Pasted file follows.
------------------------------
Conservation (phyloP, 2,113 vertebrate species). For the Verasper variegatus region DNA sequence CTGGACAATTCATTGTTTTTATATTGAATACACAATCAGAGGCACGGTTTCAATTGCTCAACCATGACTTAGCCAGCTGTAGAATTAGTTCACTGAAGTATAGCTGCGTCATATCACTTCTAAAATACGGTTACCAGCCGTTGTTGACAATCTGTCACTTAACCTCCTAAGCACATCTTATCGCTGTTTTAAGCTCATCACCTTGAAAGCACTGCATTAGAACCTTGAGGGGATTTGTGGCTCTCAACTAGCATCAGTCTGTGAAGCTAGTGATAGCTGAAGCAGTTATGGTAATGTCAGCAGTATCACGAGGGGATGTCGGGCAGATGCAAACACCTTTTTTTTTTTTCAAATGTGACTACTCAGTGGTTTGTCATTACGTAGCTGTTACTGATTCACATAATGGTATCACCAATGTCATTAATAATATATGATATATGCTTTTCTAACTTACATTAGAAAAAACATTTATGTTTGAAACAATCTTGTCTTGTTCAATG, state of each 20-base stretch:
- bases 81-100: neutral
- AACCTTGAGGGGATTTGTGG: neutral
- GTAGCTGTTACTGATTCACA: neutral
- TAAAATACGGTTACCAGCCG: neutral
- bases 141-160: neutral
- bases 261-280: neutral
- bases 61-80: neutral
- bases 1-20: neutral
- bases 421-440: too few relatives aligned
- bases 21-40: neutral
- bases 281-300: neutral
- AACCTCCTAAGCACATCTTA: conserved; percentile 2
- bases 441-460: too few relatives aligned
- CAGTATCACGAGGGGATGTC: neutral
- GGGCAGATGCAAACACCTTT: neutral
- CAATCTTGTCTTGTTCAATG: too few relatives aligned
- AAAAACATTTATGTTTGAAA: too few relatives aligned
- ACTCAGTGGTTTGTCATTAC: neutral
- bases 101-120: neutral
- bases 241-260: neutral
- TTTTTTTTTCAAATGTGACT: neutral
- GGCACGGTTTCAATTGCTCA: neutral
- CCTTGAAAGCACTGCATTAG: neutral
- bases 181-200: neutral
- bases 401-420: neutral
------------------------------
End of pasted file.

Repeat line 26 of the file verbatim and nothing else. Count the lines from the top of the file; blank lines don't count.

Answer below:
- bases 401-420: neutral